Reading Zierman's writing is both unnerving and reassuring, for the same reason: her honest vulnerability. I remember someone saying about another memoir that they didn't want to put the book down in case something bad happened to the narrator while they were gone. I felt that way about this book. I was honestly terrified that she was going to have a car accident after falling asleep at the wheel or texting while driving, and I cringed at her descriptions of screaming at her kids and collapsing in sobs at a friend's house after a book talk. But to me those aspects are what make her so appealing as a writer: that honesty, that sense that she has bravely explored the gap between what we think faith "should" look and feel like and what, so often, it actually is. As Zierman says on her website, "Night Driving is a book for anyone who has ever felt far away from God. For anyone who has felt far from themselves. For anyone groping for faith in the dark."


My current read is Silence and Beauty , a very beautiful and profound book by Makoto Fujimura. That will be a challenging review: stay tuned for next time!

What have you been reading? And have you read any of the books above? Please share in the comments.

Sunday, March 12, 2017

"Daylight saving": a poem

Daylight saving

The morning after the time change
sets you back on your heels a little.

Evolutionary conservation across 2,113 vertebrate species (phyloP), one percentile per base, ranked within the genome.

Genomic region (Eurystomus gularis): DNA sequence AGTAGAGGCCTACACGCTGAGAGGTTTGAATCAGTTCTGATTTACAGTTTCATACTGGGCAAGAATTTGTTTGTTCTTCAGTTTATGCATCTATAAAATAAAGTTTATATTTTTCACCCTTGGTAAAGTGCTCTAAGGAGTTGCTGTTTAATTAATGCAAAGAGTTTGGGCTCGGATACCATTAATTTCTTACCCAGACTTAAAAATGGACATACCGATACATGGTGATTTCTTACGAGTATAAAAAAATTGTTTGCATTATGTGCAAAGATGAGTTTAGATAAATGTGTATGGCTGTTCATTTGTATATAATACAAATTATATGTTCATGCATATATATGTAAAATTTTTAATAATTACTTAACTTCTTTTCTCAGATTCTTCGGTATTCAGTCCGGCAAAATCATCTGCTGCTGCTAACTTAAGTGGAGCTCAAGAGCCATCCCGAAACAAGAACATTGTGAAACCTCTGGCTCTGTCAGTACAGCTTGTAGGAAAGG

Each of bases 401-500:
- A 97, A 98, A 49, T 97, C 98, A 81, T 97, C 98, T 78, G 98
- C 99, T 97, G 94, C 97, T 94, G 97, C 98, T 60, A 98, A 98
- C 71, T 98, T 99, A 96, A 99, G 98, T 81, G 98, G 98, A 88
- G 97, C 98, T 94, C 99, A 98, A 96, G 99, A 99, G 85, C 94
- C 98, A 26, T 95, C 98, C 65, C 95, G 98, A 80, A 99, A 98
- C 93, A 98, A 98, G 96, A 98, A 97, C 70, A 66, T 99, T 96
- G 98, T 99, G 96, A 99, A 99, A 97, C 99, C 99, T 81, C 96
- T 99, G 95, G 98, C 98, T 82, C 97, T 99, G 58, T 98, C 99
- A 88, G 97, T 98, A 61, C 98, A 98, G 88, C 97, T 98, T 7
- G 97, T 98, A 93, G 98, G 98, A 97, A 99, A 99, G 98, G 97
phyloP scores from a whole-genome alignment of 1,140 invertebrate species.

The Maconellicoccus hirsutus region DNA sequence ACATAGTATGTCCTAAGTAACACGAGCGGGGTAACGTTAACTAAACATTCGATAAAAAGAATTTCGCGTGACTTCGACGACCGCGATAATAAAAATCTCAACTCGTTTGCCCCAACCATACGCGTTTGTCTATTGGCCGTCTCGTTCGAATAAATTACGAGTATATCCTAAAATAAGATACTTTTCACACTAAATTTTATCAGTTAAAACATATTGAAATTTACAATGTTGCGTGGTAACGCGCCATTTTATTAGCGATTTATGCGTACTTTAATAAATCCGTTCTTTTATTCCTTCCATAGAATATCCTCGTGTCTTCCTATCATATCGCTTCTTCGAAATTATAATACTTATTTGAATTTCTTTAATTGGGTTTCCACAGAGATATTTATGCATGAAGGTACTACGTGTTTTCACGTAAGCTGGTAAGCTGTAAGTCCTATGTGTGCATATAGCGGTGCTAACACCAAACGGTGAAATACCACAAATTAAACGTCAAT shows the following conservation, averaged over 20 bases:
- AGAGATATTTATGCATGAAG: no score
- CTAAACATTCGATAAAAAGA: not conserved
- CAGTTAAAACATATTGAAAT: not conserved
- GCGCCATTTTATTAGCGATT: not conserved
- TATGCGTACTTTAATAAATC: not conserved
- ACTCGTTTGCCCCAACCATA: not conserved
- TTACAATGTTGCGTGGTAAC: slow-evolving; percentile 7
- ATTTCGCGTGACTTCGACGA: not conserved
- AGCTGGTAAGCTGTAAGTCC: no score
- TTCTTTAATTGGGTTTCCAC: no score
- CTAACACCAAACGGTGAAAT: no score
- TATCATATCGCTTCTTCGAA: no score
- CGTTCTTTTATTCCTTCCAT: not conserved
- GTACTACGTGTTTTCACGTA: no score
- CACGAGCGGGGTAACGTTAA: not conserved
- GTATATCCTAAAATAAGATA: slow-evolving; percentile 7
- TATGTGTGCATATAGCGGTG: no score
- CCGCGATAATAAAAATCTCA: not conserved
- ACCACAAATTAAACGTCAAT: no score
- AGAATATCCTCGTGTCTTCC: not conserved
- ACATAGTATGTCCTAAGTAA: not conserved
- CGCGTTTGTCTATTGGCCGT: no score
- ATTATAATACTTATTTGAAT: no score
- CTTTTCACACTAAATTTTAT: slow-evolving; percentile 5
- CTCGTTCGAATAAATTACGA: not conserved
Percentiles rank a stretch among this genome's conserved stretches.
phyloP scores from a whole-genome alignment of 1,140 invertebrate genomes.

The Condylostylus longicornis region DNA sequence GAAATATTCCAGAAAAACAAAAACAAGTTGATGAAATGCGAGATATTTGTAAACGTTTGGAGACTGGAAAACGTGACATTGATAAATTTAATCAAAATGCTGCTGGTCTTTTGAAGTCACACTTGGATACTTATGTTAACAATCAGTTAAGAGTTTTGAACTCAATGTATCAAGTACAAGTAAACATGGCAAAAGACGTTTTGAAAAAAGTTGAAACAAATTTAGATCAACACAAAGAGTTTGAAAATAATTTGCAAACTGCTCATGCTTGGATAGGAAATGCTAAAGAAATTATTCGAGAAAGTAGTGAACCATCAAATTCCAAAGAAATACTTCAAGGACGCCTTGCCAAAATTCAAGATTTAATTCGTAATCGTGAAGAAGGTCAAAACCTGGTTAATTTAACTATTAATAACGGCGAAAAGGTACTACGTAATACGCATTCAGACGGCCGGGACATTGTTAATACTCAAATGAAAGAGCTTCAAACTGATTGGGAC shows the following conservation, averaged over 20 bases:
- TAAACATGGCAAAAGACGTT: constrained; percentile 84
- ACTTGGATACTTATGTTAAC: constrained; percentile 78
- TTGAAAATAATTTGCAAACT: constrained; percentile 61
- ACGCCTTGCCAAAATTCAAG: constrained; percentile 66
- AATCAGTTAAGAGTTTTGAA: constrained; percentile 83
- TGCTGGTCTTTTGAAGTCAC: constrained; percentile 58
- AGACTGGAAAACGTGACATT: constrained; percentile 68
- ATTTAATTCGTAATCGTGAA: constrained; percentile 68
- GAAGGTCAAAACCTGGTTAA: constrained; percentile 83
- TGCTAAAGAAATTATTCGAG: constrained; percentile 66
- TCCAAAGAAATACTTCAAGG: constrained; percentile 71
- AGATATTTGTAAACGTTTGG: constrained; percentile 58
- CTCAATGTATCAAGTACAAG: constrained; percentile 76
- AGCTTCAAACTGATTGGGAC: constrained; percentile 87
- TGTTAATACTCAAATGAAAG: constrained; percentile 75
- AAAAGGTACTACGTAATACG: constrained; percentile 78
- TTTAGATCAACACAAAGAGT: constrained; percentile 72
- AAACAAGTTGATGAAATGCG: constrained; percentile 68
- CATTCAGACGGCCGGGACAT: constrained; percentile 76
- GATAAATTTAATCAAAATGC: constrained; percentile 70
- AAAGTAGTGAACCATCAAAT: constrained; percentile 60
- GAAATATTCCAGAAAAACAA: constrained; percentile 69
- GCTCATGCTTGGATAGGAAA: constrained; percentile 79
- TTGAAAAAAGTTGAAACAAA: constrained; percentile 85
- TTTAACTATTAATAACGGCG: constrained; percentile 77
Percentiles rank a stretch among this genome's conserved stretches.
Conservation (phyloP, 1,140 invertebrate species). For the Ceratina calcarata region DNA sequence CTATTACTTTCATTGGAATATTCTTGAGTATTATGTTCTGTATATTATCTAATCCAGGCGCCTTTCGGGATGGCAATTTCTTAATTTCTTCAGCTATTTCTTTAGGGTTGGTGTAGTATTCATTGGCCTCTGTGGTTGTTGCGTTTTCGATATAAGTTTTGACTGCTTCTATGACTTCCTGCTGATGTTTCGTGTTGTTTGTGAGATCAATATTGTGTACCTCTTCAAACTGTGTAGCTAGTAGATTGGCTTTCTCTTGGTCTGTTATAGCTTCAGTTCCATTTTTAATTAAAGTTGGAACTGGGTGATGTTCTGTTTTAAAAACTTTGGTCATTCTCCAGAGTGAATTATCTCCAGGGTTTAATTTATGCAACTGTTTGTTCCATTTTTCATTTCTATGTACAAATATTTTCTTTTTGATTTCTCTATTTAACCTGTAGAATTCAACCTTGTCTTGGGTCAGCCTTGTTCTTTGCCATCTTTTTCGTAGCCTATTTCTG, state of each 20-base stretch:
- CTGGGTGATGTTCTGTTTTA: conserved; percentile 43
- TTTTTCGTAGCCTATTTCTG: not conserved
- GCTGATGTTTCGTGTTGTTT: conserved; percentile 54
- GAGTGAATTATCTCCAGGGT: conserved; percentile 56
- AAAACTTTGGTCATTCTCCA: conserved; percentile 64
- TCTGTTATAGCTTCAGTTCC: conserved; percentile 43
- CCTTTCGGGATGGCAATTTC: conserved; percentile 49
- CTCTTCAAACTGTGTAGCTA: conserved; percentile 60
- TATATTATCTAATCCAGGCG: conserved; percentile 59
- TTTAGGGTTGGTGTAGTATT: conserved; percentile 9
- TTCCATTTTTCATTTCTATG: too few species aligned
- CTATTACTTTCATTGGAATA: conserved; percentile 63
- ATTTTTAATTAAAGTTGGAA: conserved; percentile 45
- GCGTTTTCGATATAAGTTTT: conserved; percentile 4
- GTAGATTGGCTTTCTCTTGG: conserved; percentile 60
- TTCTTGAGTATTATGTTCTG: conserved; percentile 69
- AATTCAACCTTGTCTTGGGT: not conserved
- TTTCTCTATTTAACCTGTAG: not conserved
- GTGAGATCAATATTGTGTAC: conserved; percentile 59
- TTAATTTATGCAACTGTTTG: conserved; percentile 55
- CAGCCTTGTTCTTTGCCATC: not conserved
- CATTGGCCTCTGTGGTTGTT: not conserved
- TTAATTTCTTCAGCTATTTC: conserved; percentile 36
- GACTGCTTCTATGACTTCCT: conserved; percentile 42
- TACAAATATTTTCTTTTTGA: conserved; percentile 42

An hour’s worth of light has been given
to the evening instead, and when you wake,
you can’t help but miss that bright piece of time.
But when you step out at dawn and breathe
the cool, fresh air, you realize 
you haven’t been cheated of anything. Not 
when a black checkmark of geese 
flies over, leaving its stamp of approval
on the gray-gold page of sky.


I wrote this poem a year ago in mid-March, right around the time we switched to Daylight Saving. But last year it wasn't -16 degrees Celsius on the Sunday morning the way it was today! I had to walk to church early for practice with the music team this morning, and as I stepped outside at 7 a.m. into the breathtakingly cold air, I thought, Okay, this is not quite the kind of morning I was talking about in that poem.

But in fact it was a beautiful morning: cold, yes, but clear and fresh. There were no geese, but the crows and cardinals were awake and filling the air with their voices, and the sky was that exact gray-gold colour I had in mind when I wrote the poem.

Then as I crossed through Churchill Park, I saw something shiny on the stone ledge that marked the end of the pathway. It was a gold-coloured watch. Someone must have lost it, and another passerby placed it there hoping the owner would find it. Someone does "miss that bright piece of time," I thought.

As I went on my way, I savoured the beauty of the seasons, the wonder of sunrise, the sound of birds, and (in spite of the temperature) the signs of springtime all around me.


Photo by Bill Abbott (Blue, gray and gold, my favorite sky)

CC BY-SA 2.0 (]
via Wikimedia Commons